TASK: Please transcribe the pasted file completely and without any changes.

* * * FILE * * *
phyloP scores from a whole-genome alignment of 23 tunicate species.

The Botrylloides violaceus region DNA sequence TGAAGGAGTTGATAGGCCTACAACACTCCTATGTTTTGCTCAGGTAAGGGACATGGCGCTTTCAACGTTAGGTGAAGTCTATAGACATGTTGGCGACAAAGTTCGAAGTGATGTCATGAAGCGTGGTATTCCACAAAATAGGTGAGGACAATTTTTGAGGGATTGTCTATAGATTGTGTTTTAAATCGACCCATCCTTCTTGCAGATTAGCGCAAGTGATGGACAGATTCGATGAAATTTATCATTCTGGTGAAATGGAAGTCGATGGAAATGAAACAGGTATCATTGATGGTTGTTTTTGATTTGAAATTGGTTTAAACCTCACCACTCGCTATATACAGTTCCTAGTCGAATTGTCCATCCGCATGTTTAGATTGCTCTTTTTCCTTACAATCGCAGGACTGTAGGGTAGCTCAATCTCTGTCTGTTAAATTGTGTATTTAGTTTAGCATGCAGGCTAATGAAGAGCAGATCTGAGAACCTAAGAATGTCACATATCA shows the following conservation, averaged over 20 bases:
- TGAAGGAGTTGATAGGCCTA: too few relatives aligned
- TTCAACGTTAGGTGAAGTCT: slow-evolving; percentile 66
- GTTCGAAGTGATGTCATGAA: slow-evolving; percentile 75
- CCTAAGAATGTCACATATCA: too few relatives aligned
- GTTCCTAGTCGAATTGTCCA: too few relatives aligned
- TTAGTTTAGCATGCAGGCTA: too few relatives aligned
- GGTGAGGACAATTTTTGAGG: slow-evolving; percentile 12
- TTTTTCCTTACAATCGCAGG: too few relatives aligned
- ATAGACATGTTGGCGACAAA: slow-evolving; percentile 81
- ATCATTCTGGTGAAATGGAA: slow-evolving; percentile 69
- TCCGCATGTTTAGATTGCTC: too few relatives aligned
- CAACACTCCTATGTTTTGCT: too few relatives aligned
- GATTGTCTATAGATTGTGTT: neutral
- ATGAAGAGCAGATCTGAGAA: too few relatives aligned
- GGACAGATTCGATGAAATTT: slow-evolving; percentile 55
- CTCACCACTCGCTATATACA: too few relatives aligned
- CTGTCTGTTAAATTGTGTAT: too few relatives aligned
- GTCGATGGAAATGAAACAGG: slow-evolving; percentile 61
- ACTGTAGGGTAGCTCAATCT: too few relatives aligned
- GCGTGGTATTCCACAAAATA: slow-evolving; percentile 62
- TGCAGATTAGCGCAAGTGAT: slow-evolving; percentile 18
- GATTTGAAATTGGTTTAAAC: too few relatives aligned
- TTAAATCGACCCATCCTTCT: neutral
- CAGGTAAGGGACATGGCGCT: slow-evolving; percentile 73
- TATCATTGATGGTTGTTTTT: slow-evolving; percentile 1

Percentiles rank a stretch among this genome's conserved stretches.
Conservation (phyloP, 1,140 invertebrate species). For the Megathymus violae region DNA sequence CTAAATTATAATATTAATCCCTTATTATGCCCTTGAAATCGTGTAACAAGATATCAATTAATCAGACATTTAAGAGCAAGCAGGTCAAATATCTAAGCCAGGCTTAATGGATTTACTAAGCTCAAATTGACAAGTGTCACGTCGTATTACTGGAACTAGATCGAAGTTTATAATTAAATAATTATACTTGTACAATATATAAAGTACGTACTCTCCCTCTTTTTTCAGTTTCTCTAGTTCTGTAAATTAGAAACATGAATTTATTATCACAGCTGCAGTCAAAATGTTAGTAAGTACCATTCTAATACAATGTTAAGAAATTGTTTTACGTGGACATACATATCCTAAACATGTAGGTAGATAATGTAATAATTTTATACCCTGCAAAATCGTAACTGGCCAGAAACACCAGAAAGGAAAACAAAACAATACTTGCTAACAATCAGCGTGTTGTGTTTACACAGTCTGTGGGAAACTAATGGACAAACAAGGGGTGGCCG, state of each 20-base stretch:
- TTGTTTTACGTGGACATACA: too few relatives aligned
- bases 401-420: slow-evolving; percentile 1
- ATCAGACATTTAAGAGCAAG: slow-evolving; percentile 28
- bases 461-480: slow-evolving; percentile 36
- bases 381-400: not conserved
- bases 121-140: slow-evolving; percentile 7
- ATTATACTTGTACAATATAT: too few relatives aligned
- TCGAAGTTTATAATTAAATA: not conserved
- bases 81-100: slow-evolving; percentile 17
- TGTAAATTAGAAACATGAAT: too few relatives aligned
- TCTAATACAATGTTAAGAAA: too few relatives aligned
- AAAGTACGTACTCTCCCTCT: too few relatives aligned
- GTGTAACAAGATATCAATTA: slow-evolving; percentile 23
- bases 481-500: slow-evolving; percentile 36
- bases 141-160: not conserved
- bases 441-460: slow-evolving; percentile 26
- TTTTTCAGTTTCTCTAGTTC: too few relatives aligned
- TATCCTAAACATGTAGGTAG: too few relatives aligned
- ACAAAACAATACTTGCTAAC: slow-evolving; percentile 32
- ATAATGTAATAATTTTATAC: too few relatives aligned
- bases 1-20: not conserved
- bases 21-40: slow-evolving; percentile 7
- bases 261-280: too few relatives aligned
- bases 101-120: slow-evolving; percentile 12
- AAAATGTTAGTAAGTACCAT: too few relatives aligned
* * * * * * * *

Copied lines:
phyloP scores from a whole-genome alignment of 23 tunicate species.

The Botrylloides violaceus region DNA sequence TGAAGGAGTTGATAGGCCTACAACACTCCTATGTTTTGCTCAGGTAAGGGACATGGCGCTTTCAACGTTAGGTGAAGTCTATAGACATGTTGGCGACAAAGTTCGAAGTGATGTCATGAAGCGTGGTATTCCACAAAATAGGTGAGGACAATTTTTGAGGGATTGTCTATAGATTGTGTTTTAAATCGACCCATCCTTCTTGCAGATTAGCGCAAGTGATGGACAGATTCGATGAAATTTATCATTCTGGTGAAATGGAAGTCGATGGAAATGAAACAGGTATCATTGATGGTTGTTTTTGATTTGAAATTGGTTTAAACCTCACCACTCGCTATATACAGTTCCTAGTCGAATTGTCCATCCGCATGTTTAGATTGCTCTTTTTCCTTACAATCGCAGGACTGTAGGGTAGCTCAATCTCTGTCTGTTAAATTGTGTATTTAGTTTAGCATGCAGGCTAATGAAGAGCAGATCTGAGAACCTAAGAATGTCACATATCA shows the following conservation, averaged over 20 bases:
- TGAAGGAGTTGATAGGCCTA: too few relatives aligned
- TTCAACGTTAGGTGAAGTCT: slow-evolving; percentile 66
- GTTCGAAGTGATGTCATGAA: slow-evolving; percentile 75
- CCTAAGAATGTCACATATCA: too few relatives aligned
- GTTCCTAGTCGAATTGTCCA: too few relatives aligned
- TTAGTTTAGCATGCAGGCTA: too few relatives aligned
- GGTGAGGACAATTTTTGAGG: slow-evolving; percentile 12
- TTTTTCCTTACAATCGCAGG: too few relatives aligned
- ATAGACATGTTGGCGACAAA: slow-evolving; percentile 81
- ATCATTCTGGTGAAATGGAA: slow-evolving; percentile 69
- TCCGCATGTTTAGATTGCTC: too few relatives aligned
- CAACACTCCTATGTTTTGCT: too few relatives aligned
- GATTGTCTATAGATTGTGTT: neutral
- ATGAAGAGCAGATCTGAGAA: too few relatives aligned
- GGACAGATTCGATGAAATTT: slow-evolving; percentile 55
- CTCACCACTCGCTATATACA: too few relatives aligned
- CTGTCTGTTAAATTGTGTAT: too few relatives aligned
- GTCGATGGAAATGAAACAGG: slow-evolving; percentile 61
- ACTGTAGGGTAGCTCAATCT: too few relatives aligned
- GCGTGGTATTCCACAAAATA: slow-evolving; percentile 62
- TGCAGATTAGCGCAAGTGAT: slow-evolving; percentile 18
- GATTTGAAATTGGTTTAAAC: too few relatives aligned
- TTAAATCGACCCATCCTTCT: neutral
- CAGGTAAGGGACATGGCGCT: slow-evolving; percentile 73
- TATCATTGATGGTTGTTTTT: slow-evolving; percentile 1

Percentiles rank a stretch among this genome's conserved stretches.
Conservation (phyloP, 1,140 invertebrate species). For the Megathymus violae region DNA sequence CTAAATTATAATATTAATCCCTTATTATGCCCTTGAAATCGTGTAACAAGATATCAATTAATCAGACATTTAAGAGCAAGCAGGTCAAATATCTAAGCCAGGCTTAATGGATTTACTAAGCTCAAATTGACAAGTGTCACGTCGTATTACTGGAACTAGATCGAAGTTTATAATTAAATAATTATACTTGTACAATATATAAAGTACGTACTCTCCCTCTTTTTTCAGTTTCTCTAGTTCTGTAAATTAGAAACATGAATTTATTATCACAGCTGCAGTCAAAATGTTAGTAAGTACCATTCTAATACAATGTTAAGAAATTGTTTTACGTGGACATACATATCCTAAACATGTAGGTAGATAATGTAATAATTTTATACCCTGCAAAATCGTAACTGGCCAGAAACACCAGAAAGGAAAACAAAACAATACTTGCTAACAATCAGCGTGTTGTGTTTACACAGTCTGTGGGAAACTAATGGACAAACAAGGGGTGGCCG, state of each 20-base stretch:
- TTGTTTTACGTGGACATACA: too few relatives aligned
- bases 401-420: slow-evolving; percentile 1
- ATCAGACATTTAAGAGCAAG: slow-evolving; percentile 28
- bases 461-480: slow-evolving; percentile 36
- bases 381-400: not conserved
- bases 121-140: slow-evolving; percentile 7
- ATTATACTTGTACAATATAT: too few relatives aligned
- TCGAAGTTTATAATTAAATA: not conserved
- bases 81-100: slow-evolving; percentile 17
- TGTAAATTAGAAACATGAAT: too few relatives aligned
- TCTAATACAATGTTAAGAAA: too few relatives aligned
- AAAGTACGTACTCTCCCTCT: too few relatives aligned
- GTGTAACAAGATATCAATTA: slow-evolving; percentile 23
- bases 481-500: slow-evolving; percentile 36
- bases 141-160: not conserved
- bases 441-460: slow-evolving; percentile 26
- TTTTTCAGTTTCTCTAGTTC: too few relatives aligned
- TATCCTAAACATGTAGGTAG: too few relatives aligned
- ACAAAACAATACTTGCTAAC: slow-evolving; percentile 32
- ATAATGTAATAATTTTATAC: too few relatives aligned
- bases 1-20: not conserved
- bases 21-40: slow-evolving; percentile 7
- bases 261-280: too few relatives aligned
- bases 101-120: slow-evolving; percentile 12
- AAAATGTTAGTAAGTACCAT: too few relatives aligned